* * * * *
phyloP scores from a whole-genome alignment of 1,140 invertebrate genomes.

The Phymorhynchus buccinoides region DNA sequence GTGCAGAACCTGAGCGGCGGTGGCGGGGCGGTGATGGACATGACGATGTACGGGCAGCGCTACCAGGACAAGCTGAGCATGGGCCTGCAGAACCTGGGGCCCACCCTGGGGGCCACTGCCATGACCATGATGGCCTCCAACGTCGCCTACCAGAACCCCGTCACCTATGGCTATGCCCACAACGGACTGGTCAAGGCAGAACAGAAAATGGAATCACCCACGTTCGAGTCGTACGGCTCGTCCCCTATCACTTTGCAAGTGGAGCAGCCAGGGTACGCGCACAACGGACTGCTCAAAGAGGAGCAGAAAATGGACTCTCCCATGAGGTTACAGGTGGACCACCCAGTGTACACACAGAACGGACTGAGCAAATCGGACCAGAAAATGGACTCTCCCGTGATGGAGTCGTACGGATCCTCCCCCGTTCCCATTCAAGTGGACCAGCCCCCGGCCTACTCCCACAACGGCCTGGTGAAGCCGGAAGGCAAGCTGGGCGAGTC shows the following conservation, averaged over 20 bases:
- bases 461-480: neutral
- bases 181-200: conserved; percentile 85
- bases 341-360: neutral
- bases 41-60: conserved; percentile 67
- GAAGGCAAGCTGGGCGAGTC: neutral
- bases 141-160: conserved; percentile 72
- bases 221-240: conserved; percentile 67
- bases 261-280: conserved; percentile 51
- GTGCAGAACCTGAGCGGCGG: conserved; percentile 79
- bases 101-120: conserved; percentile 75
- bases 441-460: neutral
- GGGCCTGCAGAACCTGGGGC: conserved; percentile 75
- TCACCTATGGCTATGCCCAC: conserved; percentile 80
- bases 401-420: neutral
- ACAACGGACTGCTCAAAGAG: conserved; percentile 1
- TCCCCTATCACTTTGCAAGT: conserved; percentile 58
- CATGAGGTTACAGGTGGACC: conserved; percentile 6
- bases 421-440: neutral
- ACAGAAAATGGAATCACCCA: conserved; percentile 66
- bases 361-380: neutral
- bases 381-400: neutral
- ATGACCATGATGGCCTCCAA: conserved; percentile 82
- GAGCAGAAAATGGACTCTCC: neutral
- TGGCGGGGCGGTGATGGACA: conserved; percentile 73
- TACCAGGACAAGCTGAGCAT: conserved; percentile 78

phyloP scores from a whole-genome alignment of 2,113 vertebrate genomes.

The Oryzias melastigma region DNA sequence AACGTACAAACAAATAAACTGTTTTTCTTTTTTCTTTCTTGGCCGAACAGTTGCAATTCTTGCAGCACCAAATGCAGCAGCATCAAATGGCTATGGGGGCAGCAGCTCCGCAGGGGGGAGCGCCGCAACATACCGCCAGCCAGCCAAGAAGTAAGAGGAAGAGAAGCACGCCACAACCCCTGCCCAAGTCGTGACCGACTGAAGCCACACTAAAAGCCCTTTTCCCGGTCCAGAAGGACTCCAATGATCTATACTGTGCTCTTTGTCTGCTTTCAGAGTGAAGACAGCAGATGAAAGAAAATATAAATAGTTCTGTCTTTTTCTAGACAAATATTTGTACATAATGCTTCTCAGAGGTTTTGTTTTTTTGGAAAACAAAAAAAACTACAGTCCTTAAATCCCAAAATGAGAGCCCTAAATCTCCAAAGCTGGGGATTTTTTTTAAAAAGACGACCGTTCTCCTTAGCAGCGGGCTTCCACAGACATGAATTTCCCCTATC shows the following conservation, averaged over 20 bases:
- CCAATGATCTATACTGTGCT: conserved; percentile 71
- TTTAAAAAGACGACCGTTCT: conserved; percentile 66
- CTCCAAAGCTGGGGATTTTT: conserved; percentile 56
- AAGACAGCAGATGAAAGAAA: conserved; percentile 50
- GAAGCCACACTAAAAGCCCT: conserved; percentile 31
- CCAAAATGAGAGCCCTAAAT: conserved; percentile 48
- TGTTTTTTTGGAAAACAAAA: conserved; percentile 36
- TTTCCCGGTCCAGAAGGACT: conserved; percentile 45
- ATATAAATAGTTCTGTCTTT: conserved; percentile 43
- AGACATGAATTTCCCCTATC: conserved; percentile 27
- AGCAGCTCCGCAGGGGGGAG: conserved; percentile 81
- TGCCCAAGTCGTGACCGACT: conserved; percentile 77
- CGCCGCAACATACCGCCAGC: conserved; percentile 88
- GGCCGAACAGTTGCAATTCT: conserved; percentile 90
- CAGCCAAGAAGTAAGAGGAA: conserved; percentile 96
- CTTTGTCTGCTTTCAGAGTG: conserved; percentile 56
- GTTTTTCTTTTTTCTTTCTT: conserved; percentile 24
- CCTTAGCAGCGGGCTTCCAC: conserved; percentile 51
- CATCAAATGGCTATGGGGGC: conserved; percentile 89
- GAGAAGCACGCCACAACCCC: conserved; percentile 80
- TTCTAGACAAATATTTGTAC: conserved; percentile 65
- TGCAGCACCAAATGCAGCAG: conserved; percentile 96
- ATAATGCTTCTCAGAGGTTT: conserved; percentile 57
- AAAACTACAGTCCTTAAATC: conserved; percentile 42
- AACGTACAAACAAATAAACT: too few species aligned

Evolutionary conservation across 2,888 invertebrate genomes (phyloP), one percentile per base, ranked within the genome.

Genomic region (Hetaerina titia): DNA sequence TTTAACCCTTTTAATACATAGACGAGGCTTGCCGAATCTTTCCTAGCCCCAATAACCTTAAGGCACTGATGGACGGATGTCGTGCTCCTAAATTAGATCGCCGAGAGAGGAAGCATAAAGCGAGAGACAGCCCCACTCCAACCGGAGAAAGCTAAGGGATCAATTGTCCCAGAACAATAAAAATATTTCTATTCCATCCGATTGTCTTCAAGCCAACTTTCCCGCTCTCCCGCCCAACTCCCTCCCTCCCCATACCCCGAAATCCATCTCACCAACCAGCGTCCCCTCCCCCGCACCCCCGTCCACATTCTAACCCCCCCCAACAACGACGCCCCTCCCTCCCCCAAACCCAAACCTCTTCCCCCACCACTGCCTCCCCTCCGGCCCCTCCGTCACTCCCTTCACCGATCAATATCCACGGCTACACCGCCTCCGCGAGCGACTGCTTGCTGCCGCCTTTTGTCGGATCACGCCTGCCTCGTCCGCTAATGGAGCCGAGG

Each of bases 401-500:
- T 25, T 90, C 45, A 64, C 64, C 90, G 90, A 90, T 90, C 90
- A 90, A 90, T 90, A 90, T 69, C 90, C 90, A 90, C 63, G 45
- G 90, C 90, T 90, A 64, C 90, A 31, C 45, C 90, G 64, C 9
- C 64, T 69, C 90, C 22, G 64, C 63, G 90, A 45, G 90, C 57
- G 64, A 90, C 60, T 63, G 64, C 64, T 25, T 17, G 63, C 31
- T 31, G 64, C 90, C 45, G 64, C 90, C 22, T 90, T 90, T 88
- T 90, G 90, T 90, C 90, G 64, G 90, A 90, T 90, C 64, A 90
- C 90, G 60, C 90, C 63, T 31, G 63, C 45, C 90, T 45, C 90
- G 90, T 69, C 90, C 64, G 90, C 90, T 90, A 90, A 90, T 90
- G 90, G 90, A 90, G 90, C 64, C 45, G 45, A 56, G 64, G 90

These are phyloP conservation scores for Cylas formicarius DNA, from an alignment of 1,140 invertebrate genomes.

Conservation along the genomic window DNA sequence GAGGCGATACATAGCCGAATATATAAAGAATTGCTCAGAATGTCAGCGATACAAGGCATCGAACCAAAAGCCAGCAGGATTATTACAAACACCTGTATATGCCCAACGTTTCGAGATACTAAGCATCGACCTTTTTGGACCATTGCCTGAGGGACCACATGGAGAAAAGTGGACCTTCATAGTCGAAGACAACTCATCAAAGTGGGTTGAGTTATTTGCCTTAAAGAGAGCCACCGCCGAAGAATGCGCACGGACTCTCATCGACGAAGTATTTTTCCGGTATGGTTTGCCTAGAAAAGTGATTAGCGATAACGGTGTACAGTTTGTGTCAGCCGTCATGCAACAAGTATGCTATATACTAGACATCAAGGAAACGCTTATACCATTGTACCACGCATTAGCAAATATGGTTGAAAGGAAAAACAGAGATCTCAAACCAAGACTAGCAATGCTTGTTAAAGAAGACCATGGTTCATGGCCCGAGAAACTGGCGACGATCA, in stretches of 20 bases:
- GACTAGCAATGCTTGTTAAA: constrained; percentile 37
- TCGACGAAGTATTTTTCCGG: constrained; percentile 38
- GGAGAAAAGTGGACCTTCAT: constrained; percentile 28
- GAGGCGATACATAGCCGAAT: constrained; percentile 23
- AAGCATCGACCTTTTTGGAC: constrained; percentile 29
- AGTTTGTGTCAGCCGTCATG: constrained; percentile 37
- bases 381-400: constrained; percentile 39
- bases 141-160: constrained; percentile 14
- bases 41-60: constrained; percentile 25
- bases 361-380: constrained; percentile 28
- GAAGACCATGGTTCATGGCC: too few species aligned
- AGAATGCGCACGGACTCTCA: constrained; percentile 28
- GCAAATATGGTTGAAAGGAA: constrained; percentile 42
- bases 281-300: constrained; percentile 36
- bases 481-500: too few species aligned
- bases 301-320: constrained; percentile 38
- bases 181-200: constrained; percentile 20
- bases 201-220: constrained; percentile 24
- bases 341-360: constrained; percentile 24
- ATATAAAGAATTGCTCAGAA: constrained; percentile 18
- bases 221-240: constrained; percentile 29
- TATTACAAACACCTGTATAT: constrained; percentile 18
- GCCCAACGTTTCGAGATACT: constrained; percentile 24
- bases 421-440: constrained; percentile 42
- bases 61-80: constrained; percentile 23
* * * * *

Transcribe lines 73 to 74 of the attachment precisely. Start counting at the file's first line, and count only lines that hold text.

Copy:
- GAGGCGATACATAGCCGAAT: constrained; percentile 23
- AAGCATCGACCTTTTTGGAC: constrained; percentile 29